This is how things are going to evolve with voice as well, so we're going to see an explosion of higher order kind of software, like more complex software, that's ... You might have an intelligent agent or an Alexa skill that's going to be able to do some financial or maybe do your taxes, you don't know, you know?

So, things are slowing building. These building blocks are appearing. We see AWS is building this whole serverless ecosystem around itself, where it's going to be a piece of cake actually combining these components and creating something out of the box.


Episode #42: Susanne Kaiser
Asking about building better software with domain-driven design...
Susanne: So your domain driven design comes with a core statement that in order to build better software we have to align its software design with the business domain, with the business needs, and the business strategy. So domain driven design helps you with aligning your software design with the business domain needs and the strategy and it's very crucial for building your software solution, because otherwise, you are building something that, for example, are matching the requirements of your users. Instead you have to collaborate intensively with your domain experts to gain domain knowledge and to understand the problem first before you're solving it. We are tending to jump directly into solving a problem technically and, yeah, yeah, we can just let's deploy it on a Kubernetes cluster, but we have not understood the problem first. That's really crucial to the build better software.

Episode #49: Jared Short
Asking about building code for transparency...
Jared: Sure. Yeah. And I mean, a lot of companies are building towards, I'd say short-term right now value versus long-term stability. And I get that. It makes a lot of sense, especially financially in certain cases. If I need something right now versus, what's this going to look like in six months, when we circle back to it.

But ultimately building as if you're going to open source at any time, I think forces you to at least think if somebody was looking over my shoulder right now, right? If I was building something and say, "If Jeremy's looking over my shoulder right now, am I really going to put like my GitHub magic key, or whatever into this line of code and just hard code and deploy. And be like, 'I'll fix that later?' I feel like Jeremy's going to be back there and be like, 'Really man? I respected you and now no, like there's nothing.'"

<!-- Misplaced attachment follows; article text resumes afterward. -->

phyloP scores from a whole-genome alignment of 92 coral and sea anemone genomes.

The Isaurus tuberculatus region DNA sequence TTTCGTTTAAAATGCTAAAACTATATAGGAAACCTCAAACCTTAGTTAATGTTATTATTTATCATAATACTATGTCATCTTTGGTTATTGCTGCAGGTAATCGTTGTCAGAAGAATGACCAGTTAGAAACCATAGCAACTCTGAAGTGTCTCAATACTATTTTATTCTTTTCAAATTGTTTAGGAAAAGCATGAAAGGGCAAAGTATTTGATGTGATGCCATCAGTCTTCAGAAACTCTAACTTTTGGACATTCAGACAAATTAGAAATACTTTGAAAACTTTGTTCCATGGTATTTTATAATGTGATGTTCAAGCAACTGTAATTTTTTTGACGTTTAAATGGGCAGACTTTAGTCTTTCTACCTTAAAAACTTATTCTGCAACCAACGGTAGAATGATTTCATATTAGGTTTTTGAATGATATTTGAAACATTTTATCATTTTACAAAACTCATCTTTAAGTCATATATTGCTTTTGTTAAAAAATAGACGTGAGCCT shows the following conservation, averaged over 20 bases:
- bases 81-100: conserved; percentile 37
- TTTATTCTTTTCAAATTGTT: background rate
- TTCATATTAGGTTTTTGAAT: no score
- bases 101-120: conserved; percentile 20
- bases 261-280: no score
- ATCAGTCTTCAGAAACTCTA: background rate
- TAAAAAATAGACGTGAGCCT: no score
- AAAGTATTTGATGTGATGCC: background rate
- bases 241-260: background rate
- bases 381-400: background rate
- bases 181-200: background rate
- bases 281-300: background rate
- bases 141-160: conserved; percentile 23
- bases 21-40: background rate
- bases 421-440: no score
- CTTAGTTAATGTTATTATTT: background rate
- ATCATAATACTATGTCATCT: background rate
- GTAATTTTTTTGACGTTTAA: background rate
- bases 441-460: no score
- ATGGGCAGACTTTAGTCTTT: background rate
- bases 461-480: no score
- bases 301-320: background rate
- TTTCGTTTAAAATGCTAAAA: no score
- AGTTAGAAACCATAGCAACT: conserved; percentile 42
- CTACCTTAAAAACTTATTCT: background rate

So I think it helps you justify the few extra minutes or in some cases, hours or days, to make the right technical decision. And I get tech that's a thing. Look, go look at open source code. There's tons of stuff out there that's like to do actually make this work appropriately or optimize this thing. That's fine. Nobody's going to judge you. We all get it. People write software and they understand software is hard. But they are going to judge you pretty hard if you make poor security decisions or poor architectural decisions where it just doesn't make sense. And I think having that fictitious open source gazer over your shoulder, it just helps you make those decisions and kind of think to yourself.


Episode #48: Linda Nichols
Asking about trusting cloud services...
Linda: Yeah, absolutely. And I mean, I think in the cloud in general, because when we were talking about standing on the shoulders of giants before, we were talking about using NPM packages or Ruby gems or whatever. And like you kind of just don't even know who's written those. And there's some security kind of considerations there. And also, like, you just don't know how much they're tested, you don't know if that maintainer is just going to go find another job somewhere. When you're talking about cloud services. This is true for all the major clouds. I mean, they are tested by millions of people, they are used billions of times. So I mean, if you... No one's going to say like, oh, I just don't think that... Fill in the blank servers, like Cosmos DB. Like oh, I just don't think it's really tested that much. Or like, what if the person who works on it leaves. Well, there isn't one person, right? It's a whole team of people, and there's a company that supports it.

So I mean, I think it's somewhat it's kind of ridiculous when people don't trust cloud services. If you don't want lock in that's a whole other discussion, right? But you if you're already in a cloud, I mean, a lot of people are multi cloud also, and they kind of spread things around to try to minimize that sort of lock in feeling. But really you get locked into libraries too right? If you're writing... If I'm writing a Node.js app, and I'm using some NPM package, yeah that thing's going to stick around forever. How often do you go back and switch out your NPM package?


Episode #7: Taylor Otwell
Asking about the future of serverless...
Taylor: Yeah, I think the next five years will be huge for serverless, I really do. I think it is the future, because what's the alternative, really? Like more complexity, more configuration files, more weird container orchestration stuff? I don't really think that's the future, you know, that people are gonna naturally gravitate towards. I think people want simpler things. And I think at the end of the day, serverless is simpler. It's going to only get more simple as the tooling gets better, as the platforms get better. And to me, it's the real endgame, you know, of the whole server thing, just deploy your code and you focus on your code and let the provider focus on the infrastructure.

Episode #38: Ben Ellerby